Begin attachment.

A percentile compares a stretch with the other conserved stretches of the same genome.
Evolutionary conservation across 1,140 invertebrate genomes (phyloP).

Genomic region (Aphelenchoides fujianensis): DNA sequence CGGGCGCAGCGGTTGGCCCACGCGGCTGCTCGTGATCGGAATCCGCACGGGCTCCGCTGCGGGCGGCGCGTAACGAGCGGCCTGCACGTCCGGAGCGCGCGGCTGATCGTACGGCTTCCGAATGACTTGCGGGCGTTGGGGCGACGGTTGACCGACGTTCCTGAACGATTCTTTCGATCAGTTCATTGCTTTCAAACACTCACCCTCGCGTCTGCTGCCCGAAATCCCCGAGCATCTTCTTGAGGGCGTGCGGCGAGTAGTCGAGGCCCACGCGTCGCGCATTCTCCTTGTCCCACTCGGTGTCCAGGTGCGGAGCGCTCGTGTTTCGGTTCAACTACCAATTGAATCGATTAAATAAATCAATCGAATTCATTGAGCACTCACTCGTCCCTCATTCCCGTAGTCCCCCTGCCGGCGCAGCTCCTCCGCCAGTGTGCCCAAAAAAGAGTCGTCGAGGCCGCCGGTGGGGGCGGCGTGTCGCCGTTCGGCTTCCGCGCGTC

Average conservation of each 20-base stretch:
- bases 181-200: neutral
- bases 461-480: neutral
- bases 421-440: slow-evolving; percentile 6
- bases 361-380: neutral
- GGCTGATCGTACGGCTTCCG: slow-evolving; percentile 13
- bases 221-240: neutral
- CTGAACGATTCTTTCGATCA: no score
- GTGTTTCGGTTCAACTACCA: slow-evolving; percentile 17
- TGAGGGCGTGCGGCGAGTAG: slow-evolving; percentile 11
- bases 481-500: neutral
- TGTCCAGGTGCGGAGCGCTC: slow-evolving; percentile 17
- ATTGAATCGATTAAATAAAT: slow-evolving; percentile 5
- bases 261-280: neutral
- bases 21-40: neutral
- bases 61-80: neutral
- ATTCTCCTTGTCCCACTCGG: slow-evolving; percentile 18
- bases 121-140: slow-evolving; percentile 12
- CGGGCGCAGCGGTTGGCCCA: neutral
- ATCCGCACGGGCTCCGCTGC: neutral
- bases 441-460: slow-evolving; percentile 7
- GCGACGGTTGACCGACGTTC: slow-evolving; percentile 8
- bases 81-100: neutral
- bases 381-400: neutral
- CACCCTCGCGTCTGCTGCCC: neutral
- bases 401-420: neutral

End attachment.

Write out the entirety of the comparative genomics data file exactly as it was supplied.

A percentile compares a stretch with the other conserved stretches of the same genome.
Evolutionary conservation across 1,140 invertebrate genomes (phyloP).

Genomic region (Aphelenchoides fujianensis): DNA sequence CGGGCGCAGCGGTTGGCCCACGCGGCTGCTCGTGATCGGAATCCGCACGGGCTCCGCTGCGGGCGGCGCGTAACGAGCGGCCTGCACGTCCGGAGCGCGCGGCTGATCGTACGGCTTCCGAATGACTTGCGGGCGTTGGGGCGACGGTTGACCGACGTTCCTGAACGATTCTTTCGATCAGTTCATTGCTTTCAAACACTCACCCTCGCGTCTGCTGCCCGAAATCCCCGAGCATCTTCTTGAGGGCGTGCGGCGAGTAGTCGAGGCCCACGCGTCGCGCATTCTCCTTGTCCCACTCGGTGTCCAGGTGCGGAGCGCTCGTGTTTCGGTTCAACTACCAATTGAATCGATTAAATAAATCAATCGAATTCATTGAGCACTCACTCGTCCCTCATTCCCGTAGTCCCCCTGCCGGCGCAGCTCCTCCGCCAGTGTGCCCAAAAAAGAGTCGTCGAGGCCGCCGGTGGGGGCGGCGTGTCGCCGTTCGGCTTCCGCGCGTC

Average conservation of each 20-base stretch:
- bases 181-200: neutral
- bases 461-480: neutral
- bases 421-440: slow-evolving; percentile 6
- bases 361-380: neutral
- GGCTGATCGTACGGCTTCCG: slow-evolving; percentile 13
- bases 221-240: neutral
- CTGAACGATTCTTTCGATCA: no score
- GTGTTTCGGTTCAACTACCA: slow-evolving; percentile 17
- TGAGGGCGTGCGGCGAGTAG: slow-evolving; percentile 11
- bases 481-500: neutral
- TGTCCAGGTGCGGAGCGCTC: slow-evolving; percentile 17
- ATTGAATCGATTAAATAAAT: slow-evolving; percentile 5
- bases 261-280: neutral
- bases 21-40: neutral
- bases 61-80: neutral
- ATTCTCCTTGTCCCACTCGG: slow-evolving; percentile 18
- bases 121-140: slow-evolving; percentile 12
- CGGGCGCAGCGGTTGGCCCA: neutral
- ATCCGCACGGGCTCCGCTGC: neutral
- bases 441-460: slow-evolving; percentile 7
- GCGACGGTTGACCGACGTTC: slow-evolving; percentile 8
- bases 81-100: neutral
- bases 381-400: neutral
- CACCCTCGCGTCTGCTGCCC: neutral
- bases 401-420: neutral